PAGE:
• We spend 140,000 for our employees' benefits. We make the decisions so why don't we get benefits?

I'm not making this up. Please check the meeting recording at around the 40-minute mark for the raise discussion and at the 1:30:00 mark for the Insurance discussion.

At around the 1:40:00 mark, you'll hear me lose my cool. I could not sit idly by as Council raised taxes, slashed employee benefits, and then voted to give themselves a raise and Health Insurance. It is obscene and makes true every stereotype of tax and spend politicians that fatten their own wallets.


Please note that Mount Pocono is a fraction of the size of other Townships. References were made to comparing Mount Pocono to Stroudsburg Borough. Stroudsburg Borough's 2018 revenue equaled $6,439,714 and Mount Pocono's equaled $2,118,448. Stroudsburg Borough is 1.74 sq miles with around 5000 residents. Mount Pocono is 3.5 sq miles, with around 3000 residents. So Stroudsburg is half the size of, with 50% more residents than, and three times the revenue of Mount Pocono.


To be clear, the pay raise and Health Insurance would affect only incoming and reelected 2020 Councilmembers. That includes Tom Neville, Claudette Williams, Aida Montanez, and Francis O'boyle. Councilmember O'Boyle was firmly against both measures stating that they need to remember the words of JFK, "Ask not what your country could do for you but what you can do for your country." Fran O'Boyle has volunteered for this community longer than some Councilmembers have been alive (me, Montanez). It was only after my outburst and the negative responses of the citizens in attendance that the Health Care Ordinance was shelved for further discussion. The Council Pay raise will be discussed and voted on during Council's next two sessions (December 16th and 23rd).



It is what it is - After winning an election, The Mayor, The Council President, and the Council President Pro-Tem crafted two ordinances that doubled their pay and made themselves eligible for free healthcare. The burden of paying for those ordinances is expected to be bared by the taxpayers and the employees of the Borough.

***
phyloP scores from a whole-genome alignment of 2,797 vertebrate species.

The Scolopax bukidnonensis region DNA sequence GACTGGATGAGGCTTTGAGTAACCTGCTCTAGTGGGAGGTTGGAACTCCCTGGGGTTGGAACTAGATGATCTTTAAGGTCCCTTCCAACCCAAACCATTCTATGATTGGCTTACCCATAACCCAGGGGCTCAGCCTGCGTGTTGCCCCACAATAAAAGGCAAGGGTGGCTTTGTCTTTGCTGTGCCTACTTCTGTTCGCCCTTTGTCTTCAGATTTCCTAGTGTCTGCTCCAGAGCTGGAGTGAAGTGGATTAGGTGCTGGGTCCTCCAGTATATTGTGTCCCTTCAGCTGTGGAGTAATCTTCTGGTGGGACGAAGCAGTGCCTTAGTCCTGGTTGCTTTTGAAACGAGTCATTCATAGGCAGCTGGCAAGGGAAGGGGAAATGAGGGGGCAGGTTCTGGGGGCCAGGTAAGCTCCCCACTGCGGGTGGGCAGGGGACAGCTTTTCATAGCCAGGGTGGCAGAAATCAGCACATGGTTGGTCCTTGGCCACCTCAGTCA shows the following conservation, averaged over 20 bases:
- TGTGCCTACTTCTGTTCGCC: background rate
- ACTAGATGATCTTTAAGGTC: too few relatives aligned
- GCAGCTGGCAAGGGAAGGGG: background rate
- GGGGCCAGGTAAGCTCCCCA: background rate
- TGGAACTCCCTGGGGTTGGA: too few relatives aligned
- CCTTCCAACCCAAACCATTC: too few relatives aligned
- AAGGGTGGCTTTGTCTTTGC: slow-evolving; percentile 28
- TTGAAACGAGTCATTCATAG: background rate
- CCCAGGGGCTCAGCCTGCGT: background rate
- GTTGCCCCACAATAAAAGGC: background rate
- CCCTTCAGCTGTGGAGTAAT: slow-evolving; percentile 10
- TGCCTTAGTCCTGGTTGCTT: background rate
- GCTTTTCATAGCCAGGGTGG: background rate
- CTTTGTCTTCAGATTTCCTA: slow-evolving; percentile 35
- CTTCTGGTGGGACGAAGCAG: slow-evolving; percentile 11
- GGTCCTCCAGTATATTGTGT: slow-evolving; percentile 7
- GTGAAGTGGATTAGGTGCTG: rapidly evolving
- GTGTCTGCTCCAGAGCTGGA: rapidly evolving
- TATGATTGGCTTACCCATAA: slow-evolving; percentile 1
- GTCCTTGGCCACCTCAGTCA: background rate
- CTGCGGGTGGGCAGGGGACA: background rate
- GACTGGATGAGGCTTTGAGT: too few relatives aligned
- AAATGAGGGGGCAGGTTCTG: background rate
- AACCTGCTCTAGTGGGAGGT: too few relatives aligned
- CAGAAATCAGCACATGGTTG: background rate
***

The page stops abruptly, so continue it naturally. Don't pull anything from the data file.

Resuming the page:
So now what? - Mount Pocono, you were warned. The Boro* reported on the planned cuts to employee benefits in August - Read Here.


I am stunned by the hubris of last night's actions by Council President Williams and President Pro-tem Montanez. Both were voted to another four-year term. Stacy Keeler generally votes in lockstep with them, and I don't hold much hope for Tom Neville's alleged maverick status. I also fear for whomever they choose to replace me. I have several "case of beer" bets with friends about their next pick.


You have to attend meetings. You have to demand information. You have to make sure your Council respects the Sunshine Act.


Tom Ford and I will no longer be on Council after January of next year. Tom intends to keep you informed with print and I plan to move forward by streaming meetings. However, we can't do it alone. If you are interested in helping to keep your fellow residents up to date on the Council's actions, please reach out to us.


MH